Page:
Of the Soil
photographs of vernacular architecture and stories of changing
times in Arkansas
Dog trot houses, octagonal barns, and one-of-a-kind
hog houses: local buildings remembered by local people
In 1980, photographer Geoff Winningham and architect Cyrus Sutherland
traveled extensively throughout Arkansas to locate and photograph
examples of southern American vernacular architecture. They were
working on a commission from the First Federal Savings and Loan
of Arkansas, and after a year they had finished their project.
But, with their interest piqued and enjoying their collaboration,
they continued on their own in hopes of amassing a collection
of photography of vernacular architecture from every region of
For two more years, Sutherland continued helping Winningham find
the finest examples of vernacular architecture in the state.
By 1983, Winningham had photographed over 3,000 structures, but
he eventually put the collection aside and moved on to other
Three decades later, Winningham reopened his archive of Arkansas
photographs, found his interest rekindled, and decided to return
to the sites of the structures he had photographed. Most of the
buildings, he discovered, had disappeared due to fires, storms,
or neglect. But, while Winningham was unable to find many of
the structures he had photographed, what he did find were local
people who remembered them. The stories of these local people
join the original photographs in Of the Soil in a remarkable
fusion that shows us much about the culture of the American South.
Geoff Winningham holds the Lynette S. Autrey Chair in the Humanities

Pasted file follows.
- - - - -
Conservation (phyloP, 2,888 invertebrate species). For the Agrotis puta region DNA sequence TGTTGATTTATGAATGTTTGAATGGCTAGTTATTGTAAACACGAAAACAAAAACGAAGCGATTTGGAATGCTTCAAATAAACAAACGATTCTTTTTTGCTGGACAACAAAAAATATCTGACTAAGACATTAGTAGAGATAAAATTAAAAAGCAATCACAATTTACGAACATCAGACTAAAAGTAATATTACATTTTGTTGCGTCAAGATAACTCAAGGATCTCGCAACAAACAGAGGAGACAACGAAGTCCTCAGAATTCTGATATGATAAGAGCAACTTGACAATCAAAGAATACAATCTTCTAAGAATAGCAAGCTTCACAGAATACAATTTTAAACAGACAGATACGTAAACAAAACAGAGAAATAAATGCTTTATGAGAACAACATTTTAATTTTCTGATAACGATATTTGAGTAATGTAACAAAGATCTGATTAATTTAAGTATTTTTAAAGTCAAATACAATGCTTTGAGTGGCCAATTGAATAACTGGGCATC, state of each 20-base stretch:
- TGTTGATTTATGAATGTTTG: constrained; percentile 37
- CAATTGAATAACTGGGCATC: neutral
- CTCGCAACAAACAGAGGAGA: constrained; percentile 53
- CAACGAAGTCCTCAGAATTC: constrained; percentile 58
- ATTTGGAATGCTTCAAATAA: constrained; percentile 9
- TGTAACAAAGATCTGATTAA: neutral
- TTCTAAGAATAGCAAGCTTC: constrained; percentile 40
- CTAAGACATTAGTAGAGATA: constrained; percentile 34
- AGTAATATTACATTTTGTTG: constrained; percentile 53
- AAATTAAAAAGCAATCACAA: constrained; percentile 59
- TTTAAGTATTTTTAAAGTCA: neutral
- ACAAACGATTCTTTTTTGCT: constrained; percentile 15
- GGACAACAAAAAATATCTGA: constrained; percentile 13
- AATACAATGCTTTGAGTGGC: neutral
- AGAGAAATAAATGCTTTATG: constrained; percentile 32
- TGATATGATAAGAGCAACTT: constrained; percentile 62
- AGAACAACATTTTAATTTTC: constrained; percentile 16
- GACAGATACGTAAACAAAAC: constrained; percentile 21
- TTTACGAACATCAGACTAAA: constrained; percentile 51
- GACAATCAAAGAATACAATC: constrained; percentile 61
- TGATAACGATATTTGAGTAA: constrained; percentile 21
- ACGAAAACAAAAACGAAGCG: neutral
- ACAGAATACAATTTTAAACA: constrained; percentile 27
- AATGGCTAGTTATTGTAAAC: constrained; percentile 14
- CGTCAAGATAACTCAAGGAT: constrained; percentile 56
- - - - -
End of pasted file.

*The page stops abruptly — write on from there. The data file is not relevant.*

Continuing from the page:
at Rice University, where he has taught since 1969. He has published
ten books, including, most recently, Going Back to Galveston:
Nature, Funk and Fantasy in a Favorite Place. His photographs
are in many collections, including the Museum of Modern Art and
The Metropolitan Museum of Art, New York; The Boston Museum of
Fine Arts; the Museum of Fine Arts, Houston; and the Wittliff
Collections, Texas State University, San Marcos, Tx.
"The true basis for any serious study of the
art of Architecture still lies in those indigenous, more humble
buildings everywhere that are to architecture what folklore is
to literature or folk song to music and with which academic architects
were seldom concerned.
These many folk structures are of the soil, natural. Though often
slight, their virtue is intimately related to the environment
and to the heartlife of the people. Functions are usually truthfully
conceived and rendered invariably with natural feeling. Results
are often beautiful and always instructive."
Frank Lloyd Wright
from The Sovereignty of the Individual